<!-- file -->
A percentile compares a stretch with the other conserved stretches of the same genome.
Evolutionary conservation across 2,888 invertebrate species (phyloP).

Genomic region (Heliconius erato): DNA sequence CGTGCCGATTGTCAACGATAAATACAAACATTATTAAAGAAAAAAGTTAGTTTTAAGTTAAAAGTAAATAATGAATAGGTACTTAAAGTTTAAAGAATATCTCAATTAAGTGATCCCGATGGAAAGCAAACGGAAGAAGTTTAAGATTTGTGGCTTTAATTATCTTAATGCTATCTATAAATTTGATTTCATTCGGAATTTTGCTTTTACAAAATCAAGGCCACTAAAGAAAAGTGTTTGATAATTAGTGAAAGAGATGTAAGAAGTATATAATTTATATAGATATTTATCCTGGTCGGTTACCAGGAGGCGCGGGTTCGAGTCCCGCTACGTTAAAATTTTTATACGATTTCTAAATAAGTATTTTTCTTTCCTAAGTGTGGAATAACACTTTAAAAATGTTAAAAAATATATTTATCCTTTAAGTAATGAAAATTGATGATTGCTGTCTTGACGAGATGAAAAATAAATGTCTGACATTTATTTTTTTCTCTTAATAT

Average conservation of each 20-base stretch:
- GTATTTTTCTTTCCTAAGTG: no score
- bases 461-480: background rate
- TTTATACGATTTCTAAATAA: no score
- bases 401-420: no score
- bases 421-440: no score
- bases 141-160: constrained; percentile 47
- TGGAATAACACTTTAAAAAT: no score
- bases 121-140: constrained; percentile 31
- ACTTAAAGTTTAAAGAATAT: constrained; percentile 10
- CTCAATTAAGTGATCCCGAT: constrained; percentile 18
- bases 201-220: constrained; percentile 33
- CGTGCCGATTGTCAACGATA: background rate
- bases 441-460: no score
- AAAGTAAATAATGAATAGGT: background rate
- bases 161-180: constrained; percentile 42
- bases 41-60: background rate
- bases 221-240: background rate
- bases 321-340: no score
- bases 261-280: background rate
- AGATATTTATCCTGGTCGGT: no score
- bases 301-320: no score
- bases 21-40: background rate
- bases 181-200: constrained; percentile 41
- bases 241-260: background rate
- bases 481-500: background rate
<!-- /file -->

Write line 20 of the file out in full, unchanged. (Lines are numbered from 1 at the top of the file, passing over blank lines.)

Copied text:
- bases 41-60: background rate